“We have IAP, but we kind of hate it in games,” Hello Games’ Sean Murray tells me, discussing the upcoming Joe Danger Touch on iOS. IAP (in app purchases) – the sadly now omnipresent ‘feature’ found in pretty much everything on the App Store – can ruin a gaming experience. That doesn’t look likely for Joe Danger.
“We’re tweaking it so it’s totally possible (and the most fun) to just play through the game and earn enough coins to unlock everything as you go,” adds Sean, as if to placate any such fears.
The game, which I’ve been playing for day or two, can be beaten without spending any additional cash after the price of entry, but the option is there to boost your in-game reserves if you wish to. It’s not – unlike a fair chunk of current games on the service – a requirement.
“If you really want, you can use real money to just buy characters, and not play the game,” adds Sean, “but really, who are those people?”
Joe Danger Touch might carry the Joe Danger name, but it’s an entirely new experience. The controls, a series of twitchy throws of the analog stick, wouldn’t have translated over to the touch screen and Hello Games aren’t the sort of developers happy to just shove on one of those dreaded virtual sticks. Instead, everything is communicated with taps, slides and holds, and in mapping over the main mechanics properly the end result is a far better game that anyone might have expected.
“Looks-wise,” says Sean, “I think we’re putting a PS3 quality game on iPhone and iPad.” He’s probably a little off the mark, but on an iPhone 5 Joe Danger sports a rock solid 60fps, with razor-sharp visuals (and obviously uses the full width of the new display). It’s a colourful, rich looking game, and it’s one that doesn’t falter throughout the fairly lengthy campaign mode. Or, at least, doesn’t as far as I’ve played.
Apparently on iPhone 4S and iPad 2 you get Normal Mapping and post-processing, the iPhone 5 has more physics objects going on, and the iPad mini has dynamic shadows. Untested by me, but I’m told the 3GS version “runs really nicely” too.
So how does it work? Well, over a series of increasingly tricky sections, each with a number of levels within, Joe Danger must get from one point to another, avoiding traps, dodging spikes, ducking under objects and jumping over others. You’ll race others, score points and do tricks – much like the PS3 version of the game, albeit with all new levels.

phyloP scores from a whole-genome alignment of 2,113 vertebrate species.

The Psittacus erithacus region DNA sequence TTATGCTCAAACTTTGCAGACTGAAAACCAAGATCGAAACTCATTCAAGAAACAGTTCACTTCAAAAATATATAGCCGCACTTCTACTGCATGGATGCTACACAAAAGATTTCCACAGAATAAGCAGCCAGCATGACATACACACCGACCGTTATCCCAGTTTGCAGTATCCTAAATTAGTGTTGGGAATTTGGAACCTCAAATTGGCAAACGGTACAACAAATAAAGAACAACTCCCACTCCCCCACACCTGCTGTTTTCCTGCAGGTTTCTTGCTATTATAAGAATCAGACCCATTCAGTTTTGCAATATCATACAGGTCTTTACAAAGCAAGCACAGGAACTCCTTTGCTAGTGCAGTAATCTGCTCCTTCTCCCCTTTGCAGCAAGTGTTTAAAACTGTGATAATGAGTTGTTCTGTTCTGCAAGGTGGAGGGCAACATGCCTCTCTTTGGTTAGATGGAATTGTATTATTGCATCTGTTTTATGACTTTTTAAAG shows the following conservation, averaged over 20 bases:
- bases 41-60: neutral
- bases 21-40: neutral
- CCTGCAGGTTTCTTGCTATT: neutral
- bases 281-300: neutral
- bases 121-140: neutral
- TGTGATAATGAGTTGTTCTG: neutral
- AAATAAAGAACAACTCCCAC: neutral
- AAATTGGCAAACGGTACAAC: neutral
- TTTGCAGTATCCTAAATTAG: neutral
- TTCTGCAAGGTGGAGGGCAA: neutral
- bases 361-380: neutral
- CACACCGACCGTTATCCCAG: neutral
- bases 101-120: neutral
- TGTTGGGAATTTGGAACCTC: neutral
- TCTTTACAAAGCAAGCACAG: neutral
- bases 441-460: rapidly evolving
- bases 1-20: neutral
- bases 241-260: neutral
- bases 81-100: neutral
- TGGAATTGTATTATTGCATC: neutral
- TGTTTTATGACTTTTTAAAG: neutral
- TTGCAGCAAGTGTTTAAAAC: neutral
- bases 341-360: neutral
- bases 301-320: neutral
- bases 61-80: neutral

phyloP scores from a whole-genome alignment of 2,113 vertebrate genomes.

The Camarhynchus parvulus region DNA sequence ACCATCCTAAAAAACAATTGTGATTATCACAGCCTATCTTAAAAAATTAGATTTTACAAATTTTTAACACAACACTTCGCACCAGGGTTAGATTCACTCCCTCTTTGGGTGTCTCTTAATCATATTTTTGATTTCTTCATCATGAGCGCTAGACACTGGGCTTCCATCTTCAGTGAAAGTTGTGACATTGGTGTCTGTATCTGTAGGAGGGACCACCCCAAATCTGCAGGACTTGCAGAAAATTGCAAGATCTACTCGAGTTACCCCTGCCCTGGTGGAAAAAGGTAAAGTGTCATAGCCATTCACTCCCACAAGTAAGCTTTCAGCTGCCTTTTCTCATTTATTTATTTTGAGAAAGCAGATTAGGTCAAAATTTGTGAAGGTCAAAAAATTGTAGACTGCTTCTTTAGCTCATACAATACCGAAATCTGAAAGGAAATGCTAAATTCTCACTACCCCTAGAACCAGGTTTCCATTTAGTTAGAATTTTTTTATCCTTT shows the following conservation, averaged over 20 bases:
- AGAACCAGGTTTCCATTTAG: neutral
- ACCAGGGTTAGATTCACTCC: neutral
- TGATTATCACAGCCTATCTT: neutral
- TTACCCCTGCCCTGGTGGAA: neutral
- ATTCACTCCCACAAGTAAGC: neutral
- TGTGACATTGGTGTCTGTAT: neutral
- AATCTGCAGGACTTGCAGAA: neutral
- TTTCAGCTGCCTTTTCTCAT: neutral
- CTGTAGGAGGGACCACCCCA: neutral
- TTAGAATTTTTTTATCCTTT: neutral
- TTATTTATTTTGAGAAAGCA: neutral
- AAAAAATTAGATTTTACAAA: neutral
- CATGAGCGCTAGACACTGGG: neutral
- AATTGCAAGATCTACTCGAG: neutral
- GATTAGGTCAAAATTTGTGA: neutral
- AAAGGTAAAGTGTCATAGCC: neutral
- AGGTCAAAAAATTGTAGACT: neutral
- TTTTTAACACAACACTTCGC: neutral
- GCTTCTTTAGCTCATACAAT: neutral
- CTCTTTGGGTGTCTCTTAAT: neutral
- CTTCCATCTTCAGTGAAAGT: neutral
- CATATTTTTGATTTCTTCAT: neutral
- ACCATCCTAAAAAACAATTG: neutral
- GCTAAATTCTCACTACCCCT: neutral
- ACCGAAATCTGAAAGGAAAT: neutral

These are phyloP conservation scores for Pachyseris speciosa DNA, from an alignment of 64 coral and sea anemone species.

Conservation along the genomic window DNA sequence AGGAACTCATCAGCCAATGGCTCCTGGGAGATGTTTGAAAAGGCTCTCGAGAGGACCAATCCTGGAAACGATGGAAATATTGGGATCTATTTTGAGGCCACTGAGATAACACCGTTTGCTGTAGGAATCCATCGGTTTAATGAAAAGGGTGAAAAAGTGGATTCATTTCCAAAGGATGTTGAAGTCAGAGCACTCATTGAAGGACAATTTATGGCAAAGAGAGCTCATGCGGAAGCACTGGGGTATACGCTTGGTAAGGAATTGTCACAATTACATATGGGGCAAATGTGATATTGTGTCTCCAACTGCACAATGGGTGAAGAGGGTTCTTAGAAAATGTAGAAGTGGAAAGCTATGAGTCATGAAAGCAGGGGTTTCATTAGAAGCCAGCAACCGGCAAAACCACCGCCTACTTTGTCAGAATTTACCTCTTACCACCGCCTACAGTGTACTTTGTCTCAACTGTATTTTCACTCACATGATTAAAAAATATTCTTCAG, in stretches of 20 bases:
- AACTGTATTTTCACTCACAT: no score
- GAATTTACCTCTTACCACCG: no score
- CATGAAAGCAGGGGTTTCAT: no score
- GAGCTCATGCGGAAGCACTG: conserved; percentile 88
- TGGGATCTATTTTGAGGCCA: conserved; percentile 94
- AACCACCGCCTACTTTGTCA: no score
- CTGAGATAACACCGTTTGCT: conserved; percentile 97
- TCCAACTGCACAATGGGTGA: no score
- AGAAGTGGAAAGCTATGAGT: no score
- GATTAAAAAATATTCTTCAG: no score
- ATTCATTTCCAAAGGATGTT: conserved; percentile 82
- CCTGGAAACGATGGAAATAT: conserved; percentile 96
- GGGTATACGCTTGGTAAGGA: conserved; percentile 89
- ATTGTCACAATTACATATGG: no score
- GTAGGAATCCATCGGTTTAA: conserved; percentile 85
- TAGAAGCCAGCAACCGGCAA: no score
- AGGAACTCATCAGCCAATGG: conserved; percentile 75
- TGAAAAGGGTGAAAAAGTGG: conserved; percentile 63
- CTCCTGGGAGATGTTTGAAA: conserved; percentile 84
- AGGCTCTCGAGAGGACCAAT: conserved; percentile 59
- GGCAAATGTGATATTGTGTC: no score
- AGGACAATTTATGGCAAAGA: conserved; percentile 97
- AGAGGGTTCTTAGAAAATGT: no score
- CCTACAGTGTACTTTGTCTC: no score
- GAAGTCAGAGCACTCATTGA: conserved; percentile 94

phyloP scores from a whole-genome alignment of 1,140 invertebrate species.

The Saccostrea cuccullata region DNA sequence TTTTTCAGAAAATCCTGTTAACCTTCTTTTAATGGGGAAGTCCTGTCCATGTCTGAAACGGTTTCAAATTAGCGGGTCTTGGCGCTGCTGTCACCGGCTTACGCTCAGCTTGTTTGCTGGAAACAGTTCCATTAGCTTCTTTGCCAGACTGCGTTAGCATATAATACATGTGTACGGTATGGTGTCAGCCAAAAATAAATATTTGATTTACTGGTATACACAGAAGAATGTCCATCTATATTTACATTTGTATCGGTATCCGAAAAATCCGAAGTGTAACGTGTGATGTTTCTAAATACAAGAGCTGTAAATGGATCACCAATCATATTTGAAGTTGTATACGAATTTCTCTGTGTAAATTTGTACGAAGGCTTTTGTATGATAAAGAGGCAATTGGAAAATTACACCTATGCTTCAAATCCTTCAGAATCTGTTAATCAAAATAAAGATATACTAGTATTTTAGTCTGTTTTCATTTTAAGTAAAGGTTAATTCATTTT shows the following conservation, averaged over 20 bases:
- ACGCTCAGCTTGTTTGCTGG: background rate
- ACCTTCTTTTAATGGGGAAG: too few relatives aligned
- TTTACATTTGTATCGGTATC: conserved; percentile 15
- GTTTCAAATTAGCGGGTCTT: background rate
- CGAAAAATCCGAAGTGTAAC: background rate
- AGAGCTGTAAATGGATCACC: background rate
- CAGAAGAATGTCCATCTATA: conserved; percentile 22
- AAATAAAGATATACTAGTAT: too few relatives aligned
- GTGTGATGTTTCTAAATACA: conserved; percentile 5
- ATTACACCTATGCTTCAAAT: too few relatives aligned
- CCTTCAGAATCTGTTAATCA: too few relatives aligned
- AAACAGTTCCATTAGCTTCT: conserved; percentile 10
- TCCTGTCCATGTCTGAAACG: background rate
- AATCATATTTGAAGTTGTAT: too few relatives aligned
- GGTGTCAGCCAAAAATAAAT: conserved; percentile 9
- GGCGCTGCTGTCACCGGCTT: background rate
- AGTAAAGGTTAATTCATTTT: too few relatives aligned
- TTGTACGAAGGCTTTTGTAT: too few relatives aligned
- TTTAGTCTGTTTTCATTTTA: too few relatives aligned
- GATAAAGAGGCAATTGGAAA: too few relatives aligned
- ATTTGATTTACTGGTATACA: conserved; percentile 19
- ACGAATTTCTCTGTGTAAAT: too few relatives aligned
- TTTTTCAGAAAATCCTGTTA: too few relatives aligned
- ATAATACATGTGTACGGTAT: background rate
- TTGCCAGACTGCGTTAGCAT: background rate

Acceleration is automatic, however, and the player taps to jump, holds to duck, swipes to wheelie and a deft index finger is used to grab D A N G E R letters and push barriers out of the way. In some cases it’s a more evolved Rayman Jungle Run but it’s also immediately intuitive and the desire to better each level is still as strong as it was on PS3, regardless of the input methods.
Progression is perpetual, too. You might not finish a level with everything ticked, but you’ll still earn coins. Coins are used to buy new characters (and this is what’s topped up with IAP if required) and new characters are used in specific levels (with Elvis used pretty early in his own bonus run). “One of may favorite additions on iPhone, is that no matter what, you are always earning coins,” says Sean.
“Even if you die, you are still racking up achievements, or progressing in some way. It’s a design I’ve really admired in lots of iOS games, especially Jetpack Joyride, and it really suits a mobile game.”
There’s no multiplayer (and isn’t likely to be) but there are Challenges, powered by Game Center, and the obvious leaderboards for competition. The Challenges are clever: if you get three golds on a level or a new high score, you can fire off a Challenge to a friend to do the same.
“If a friend sends you a challenge, the game will detect it and take you straight to the right event, even if you haven’t unlocked it yet,” explains Sean. “This is great, because friends can help each other to preview and unlock later levels. Score Challenges are what it’s all about though.”
It’s shaping up nicely. The version I have isn’t quite finished, but I’m struggling to see where further optimisation might happen – everything is pretty slick and the game fits the platform perfectly. As long as it’s not priced daftly, this could be pretty big for Hello Games.